Behind Kaddu, 6-3, 223-pound sophomore Boseko Lokombo has so much upside potential, he's liable to entice the staff to find ways to get him in the huddle. While still a little rough around the edges, his explosive athletic ability portend a very bright future. As a reserve a year ago, he finished fourth among linebackers with 36 tackles.
Having done his apprenticeship under Paysinger, 5-11, 220-pound junior Michael Clay is set to succeed him. The two-time letterman, who made 42 stops in a reserve role, possesses many of the intangibles that'll make him one of the inspirational leaders of the group in 2011.
Middle is a little muddled at this point. Junior Kiko Alonso was on the verge of wrapping up the job following a solid spring, but had a second run-in with the law in two years has landed him an indefinite suspension. Enter 5-11, 221-pound senior Dewitt Stuckey who was the favorite to land the job before Alonso started turning heads. Mainly a special teams performer throughout his career, he has terrific football instincts and a great feel for the defense. Despite average size, he plays bigger than his frame and uses good pad level to take on larger opponents.
Watch Out For … the staff to tinker with ways to get its three best linebackers, Kaddu, Clay, and Lokombo, on the field at the same time. No disrespect to Stuckey, but he doesn't play nearly as fast as his other teammates. Kaddu, in particular, has been cross-trained, which could have him on the move in the summer.
Strength: Range. Especially on the outside, the Ducks are loaded with the sideline-to-sideline speed to make plays all over the field. They also display the athletic ability to make an impact in any direction, attacking the backfield and dropping back seamlessly into pass coverage.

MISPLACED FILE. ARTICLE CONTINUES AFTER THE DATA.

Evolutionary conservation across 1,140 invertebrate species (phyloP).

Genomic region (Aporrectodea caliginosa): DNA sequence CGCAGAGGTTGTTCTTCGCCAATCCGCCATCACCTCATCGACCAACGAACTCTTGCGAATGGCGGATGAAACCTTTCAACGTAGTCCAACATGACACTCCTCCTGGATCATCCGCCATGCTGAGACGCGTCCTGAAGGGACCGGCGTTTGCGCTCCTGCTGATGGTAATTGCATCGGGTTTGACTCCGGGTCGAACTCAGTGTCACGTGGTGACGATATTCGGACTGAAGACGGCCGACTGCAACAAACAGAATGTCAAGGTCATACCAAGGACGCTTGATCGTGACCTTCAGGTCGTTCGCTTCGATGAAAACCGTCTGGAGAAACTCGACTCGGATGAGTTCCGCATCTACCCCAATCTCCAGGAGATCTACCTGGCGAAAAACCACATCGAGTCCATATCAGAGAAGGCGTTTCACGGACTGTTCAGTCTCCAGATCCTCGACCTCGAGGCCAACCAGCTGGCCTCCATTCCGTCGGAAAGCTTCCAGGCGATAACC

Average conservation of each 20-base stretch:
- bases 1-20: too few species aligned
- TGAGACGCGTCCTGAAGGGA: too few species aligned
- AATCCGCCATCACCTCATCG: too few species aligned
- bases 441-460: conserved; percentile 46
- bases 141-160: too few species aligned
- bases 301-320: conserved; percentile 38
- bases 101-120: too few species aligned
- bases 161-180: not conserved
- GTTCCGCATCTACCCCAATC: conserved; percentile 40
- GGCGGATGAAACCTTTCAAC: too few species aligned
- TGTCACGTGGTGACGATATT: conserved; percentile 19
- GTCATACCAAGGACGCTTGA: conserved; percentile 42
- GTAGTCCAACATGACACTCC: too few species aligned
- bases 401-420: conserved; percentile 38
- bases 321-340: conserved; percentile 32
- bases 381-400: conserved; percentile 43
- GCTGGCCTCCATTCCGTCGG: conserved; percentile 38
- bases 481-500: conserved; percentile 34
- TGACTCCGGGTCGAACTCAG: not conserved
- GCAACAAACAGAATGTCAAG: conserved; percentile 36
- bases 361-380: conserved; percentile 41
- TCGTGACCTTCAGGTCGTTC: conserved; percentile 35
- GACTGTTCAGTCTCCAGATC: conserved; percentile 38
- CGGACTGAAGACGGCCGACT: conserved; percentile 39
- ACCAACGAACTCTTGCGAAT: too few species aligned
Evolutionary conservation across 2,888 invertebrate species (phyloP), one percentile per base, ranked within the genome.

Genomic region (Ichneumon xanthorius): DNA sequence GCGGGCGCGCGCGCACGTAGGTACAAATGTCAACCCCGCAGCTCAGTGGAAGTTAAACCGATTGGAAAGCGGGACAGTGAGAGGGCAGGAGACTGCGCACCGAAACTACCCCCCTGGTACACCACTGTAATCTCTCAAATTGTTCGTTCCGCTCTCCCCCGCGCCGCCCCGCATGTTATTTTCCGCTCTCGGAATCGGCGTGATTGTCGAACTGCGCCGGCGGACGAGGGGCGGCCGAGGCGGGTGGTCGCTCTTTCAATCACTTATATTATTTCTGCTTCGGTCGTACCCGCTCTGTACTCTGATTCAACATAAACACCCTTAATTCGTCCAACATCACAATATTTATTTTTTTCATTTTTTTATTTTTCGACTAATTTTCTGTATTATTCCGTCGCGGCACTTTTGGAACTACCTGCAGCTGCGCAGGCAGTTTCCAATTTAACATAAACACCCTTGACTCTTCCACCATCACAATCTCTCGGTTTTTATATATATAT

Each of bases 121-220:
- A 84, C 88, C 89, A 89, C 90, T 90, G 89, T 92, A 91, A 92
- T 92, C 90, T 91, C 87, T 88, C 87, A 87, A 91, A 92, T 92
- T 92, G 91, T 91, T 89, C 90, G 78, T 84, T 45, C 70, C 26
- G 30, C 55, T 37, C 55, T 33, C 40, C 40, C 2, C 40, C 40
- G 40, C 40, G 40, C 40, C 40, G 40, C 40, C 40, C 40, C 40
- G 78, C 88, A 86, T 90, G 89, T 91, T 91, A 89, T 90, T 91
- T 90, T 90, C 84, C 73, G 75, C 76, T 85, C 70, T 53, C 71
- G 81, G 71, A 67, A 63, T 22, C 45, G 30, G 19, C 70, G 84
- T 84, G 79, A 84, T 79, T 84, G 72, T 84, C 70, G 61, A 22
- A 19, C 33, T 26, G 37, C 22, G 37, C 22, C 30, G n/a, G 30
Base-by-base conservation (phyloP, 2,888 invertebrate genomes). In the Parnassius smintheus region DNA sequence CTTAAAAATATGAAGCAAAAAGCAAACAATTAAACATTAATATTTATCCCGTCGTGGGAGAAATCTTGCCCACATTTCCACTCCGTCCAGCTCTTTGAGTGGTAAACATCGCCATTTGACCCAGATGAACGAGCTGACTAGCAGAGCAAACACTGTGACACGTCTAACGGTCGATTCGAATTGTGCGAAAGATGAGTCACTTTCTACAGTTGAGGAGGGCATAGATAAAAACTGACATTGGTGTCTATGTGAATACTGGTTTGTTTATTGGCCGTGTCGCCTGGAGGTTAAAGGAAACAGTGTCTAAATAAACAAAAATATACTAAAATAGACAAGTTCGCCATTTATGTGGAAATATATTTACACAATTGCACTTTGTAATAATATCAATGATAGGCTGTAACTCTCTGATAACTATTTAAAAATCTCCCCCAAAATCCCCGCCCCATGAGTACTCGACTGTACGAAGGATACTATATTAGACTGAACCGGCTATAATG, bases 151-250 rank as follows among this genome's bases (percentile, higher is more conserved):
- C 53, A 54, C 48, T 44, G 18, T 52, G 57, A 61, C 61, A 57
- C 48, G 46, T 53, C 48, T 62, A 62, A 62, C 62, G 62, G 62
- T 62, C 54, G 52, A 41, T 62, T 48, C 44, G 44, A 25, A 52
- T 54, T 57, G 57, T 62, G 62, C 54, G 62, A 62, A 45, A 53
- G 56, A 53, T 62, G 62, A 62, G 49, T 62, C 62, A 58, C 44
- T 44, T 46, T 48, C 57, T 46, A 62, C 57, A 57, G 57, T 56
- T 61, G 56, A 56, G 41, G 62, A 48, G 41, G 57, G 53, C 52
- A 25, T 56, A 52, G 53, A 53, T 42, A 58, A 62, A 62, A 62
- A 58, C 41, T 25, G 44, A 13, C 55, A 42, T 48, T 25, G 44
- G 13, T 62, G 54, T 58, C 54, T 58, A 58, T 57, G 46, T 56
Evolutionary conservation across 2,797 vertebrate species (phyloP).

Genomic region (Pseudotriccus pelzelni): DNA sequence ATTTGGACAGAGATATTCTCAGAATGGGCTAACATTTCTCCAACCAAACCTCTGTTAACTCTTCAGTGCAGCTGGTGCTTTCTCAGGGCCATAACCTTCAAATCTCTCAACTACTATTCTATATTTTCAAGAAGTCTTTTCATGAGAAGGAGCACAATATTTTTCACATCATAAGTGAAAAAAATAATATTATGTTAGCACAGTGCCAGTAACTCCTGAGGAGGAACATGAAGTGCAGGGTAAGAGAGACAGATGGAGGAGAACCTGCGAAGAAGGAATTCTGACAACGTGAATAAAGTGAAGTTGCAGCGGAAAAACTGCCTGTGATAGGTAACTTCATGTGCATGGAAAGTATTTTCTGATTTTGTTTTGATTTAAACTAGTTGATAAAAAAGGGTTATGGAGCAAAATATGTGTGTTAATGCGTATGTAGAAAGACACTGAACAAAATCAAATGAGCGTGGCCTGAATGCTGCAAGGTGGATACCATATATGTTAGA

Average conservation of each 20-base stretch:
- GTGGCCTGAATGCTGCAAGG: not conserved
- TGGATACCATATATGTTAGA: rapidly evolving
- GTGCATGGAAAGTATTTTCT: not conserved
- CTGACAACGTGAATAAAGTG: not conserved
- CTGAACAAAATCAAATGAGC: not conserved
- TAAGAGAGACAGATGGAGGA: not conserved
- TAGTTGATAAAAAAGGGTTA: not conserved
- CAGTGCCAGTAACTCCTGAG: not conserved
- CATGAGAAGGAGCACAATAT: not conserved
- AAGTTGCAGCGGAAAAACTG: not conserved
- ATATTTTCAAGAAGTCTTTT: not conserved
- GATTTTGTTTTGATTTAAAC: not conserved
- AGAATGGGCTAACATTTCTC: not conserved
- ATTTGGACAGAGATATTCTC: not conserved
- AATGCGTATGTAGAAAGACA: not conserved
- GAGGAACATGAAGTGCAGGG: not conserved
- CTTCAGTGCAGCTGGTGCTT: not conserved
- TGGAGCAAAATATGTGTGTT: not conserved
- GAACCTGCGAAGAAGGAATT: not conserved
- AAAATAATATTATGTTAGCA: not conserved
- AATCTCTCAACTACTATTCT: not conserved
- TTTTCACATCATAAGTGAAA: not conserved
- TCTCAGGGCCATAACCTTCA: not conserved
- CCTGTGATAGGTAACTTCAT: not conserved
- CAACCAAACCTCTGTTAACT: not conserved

Weakness: The middle. Now that Alonso's availability is a question mark, Oregon has serious concerns about the middle of the unit. While Stuckey is serviceable, he lacks the playmaking ability of the outside guys flanking him. Depth will also be a concern if Alonso cannot make it back on the team.
Outlook: The linebackers are raw, but not without a tremendous amount of upside potential. The key in Eugene will be for the staff to maximize all of that physical ability. There's a lot to get excited about regarding the outside trio of Kaddu, Clay, and Lokombo, who might all blossom into disruptive playmakers this fall.
Unit Rating: 7.5
State of the Unit: The Ducks lose just one starter to graduation, but it's a good one, All-Pac-10 CB Talmadge Jackson. A second starting cornerback might also be missing in action in a troubling off-field development that's still seeking a resolution. While Oregon yielded some yards a year ago, plenty of them came when the opposition was trying to battle back from a huge deficit. Plus, the secondary compensated by picking off a league-high 21 passes.